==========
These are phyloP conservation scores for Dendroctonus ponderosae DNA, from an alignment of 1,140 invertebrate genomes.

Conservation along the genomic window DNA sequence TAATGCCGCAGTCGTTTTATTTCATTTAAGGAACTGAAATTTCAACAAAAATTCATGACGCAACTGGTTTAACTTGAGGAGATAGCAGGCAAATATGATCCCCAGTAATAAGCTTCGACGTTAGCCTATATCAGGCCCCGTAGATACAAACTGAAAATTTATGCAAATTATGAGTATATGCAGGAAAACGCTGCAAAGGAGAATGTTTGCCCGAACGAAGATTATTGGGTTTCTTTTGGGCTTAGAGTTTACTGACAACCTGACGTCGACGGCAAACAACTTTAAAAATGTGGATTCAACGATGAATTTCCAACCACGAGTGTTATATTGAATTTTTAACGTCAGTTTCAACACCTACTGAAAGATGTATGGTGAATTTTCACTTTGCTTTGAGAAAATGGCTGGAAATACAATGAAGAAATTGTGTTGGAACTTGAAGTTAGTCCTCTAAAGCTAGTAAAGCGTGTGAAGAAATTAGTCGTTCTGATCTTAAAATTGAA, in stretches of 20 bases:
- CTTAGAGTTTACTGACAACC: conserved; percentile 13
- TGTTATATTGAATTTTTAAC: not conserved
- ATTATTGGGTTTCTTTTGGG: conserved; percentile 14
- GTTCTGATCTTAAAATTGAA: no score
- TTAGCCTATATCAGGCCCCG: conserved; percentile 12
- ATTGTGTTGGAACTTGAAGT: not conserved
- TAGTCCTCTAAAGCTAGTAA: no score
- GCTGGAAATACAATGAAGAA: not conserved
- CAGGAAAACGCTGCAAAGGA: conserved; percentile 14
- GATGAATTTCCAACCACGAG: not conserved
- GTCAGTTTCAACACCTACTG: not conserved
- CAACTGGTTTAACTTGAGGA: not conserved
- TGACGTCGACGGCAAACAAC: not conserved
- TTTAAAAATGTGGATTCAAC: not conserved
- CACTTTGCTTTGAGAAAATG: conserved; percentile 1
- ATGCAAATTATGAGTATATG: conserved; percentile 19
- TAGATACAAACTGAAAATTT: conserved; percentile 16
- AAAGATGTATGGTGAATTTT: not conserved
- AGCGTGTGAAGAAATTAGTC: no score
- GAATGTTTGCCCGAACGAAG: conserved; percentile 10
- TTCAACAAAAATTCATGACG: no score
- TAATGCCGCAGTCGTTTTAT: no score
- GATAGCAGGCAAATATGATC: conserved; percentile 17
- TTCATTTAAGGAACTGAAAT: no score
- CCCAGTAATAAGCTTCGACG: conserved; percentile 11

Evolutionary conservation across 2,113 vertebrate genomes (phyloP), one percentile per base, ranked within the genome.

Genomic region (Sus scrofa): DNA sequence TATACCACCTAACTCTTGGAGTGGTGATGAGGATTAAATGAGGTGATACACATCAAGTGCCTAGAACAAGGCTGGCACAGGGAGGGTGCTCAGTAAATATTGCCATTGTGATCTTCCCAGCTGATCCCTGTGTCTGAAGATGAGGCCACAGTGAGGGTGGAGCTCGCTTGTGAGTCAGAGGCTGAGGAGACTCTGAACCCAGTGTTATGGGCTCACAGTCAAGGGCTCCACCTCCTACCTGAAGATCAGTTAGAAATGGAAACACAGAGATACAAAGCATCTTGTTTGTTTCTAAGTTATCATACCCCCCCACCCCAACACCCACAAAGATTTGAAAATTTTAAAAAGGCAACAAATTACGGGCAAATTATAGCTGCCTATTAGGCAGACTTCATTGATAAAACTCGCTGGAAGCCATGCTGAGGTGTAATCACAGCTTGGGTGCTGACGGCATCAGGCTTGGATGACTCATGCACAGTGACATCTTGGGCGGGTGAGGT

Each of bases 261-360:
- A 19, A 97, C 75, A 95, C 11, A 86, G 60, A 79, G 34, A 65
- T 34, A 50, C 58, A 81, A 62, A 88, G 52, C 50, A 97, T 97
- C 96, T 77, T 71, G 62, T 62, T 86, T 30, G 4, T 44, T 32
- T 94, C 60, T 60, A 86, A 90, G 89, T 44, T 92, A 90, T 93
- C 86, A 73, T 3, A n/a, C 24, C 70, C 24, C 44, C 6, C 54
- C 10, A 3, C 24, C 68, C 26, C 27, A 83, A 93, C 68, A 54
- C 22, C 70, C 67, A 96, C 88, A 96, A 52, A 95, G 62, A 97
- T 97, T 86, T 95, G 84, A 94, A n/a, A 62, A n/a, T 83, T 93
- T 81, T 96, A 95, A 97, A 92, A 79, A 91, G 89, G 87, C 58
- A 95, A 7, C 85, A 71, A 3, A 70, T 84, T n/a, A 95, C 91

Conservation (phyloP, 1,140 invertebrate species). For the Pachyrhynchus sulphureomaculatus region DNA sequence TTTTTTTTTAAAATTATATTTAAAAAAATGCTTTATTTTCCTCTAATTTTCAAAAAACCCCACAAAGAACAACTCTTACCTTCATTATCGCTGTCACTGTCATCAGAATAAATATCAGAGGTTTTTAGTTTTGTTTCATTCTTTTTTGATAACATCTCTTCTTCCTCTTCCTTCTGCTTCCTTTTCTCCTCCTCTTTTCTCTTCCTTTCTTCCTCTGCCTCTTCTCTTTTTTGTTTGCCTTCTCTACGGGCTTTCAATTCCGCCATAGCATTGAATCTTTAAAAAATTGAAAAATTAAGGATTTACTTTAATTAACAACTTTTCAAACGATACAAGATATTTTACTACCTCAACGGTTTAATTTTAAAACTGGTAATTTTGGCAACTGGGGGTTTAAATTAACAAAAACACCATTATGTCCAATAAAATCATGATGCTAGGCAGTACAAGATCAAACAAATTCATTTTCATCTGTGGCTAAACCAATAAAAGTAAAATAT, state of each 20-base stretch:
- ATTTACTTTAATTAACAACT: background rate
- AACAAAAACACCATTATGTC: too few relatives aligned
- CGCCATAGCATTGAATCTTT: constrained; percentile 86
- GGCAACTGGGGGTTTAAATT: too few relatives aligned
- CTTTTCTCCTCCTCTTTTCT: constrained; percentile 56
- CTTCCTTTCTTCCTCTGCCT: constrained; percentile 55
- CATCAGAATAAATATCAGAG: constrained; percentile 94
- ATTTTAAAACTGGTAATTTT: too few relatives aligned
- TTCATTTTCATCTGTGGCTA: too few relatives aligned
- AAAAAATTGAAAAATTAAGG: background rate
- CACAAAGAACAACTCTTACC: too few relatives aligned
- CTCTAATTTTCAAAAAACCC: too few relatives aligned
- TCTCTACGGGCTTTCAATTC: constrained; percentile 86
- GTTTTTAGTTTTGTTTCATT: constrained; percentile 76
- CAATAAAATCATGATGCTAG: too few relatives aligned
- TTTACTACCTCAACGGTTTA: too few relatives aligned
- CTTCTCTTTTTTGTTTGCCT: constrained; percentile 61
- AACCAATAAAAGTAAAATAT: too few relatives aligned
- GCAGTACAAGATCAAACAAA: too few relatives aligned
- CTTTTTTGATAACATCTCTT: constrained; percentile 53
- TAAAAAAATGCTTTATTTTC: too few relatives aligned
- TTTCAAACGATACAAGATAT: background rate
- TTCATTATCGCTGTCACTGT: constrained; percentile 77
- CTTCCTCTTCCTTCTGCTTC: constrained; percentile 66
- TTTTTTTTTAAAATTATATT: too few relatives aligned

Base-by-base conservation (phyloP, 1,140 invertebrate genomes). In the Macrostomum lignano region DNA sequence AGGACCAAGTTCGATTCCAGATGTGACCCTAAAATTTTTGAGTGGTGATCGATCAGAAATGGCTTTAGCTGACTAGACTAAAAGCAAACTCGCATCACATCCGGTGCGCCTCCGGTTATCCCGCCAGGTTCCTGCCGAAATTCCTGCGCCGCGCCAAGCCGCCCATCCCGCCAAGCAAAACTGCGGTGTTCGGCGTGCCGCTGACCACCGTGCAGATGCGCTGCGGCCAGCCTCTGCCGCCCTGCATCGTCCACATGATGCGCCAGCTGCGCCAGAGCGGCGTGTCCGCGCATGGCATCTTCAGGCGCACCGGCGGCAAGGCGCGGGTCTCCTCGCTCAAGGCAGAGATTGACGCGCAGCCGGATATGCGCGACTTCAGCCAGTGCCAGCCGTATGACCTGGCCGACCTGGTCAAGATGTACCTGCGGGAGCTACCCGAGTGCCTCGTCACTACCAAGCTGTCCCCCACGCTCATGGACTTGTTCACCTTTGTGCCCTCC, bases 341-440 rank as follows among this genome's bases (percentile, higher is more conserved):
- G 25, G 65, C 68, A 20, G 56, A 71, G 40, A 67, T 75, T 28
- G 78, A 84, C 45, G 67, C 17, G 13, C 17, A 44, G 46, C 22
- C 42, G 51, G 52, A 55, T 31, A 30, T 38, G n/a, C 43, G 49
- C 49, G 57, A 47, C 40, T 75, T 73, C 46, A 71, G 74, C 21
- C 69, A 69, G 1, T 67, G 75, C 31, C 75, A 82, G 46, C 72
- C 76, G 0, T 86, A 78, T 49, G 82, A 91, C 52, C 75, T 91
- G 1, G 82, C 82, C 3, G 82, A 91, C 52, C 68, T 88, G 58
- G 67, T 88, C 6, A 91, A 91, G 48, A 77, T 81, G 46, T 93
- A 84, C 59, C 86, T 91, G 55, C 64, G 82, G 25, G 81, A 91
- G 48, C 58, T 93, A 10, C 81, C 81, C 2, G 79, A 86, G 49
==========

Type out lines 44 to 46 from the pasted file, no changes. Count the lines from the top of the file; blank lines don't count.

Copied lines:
- CGCCATAGCATTGAATCTTT: constrained; percentile 86
- GGCAACTGGGGGTTTAAATT: too few relatives aligned
- CTTTTCTCCTCCTCTTTTCT: constrained; percentile 56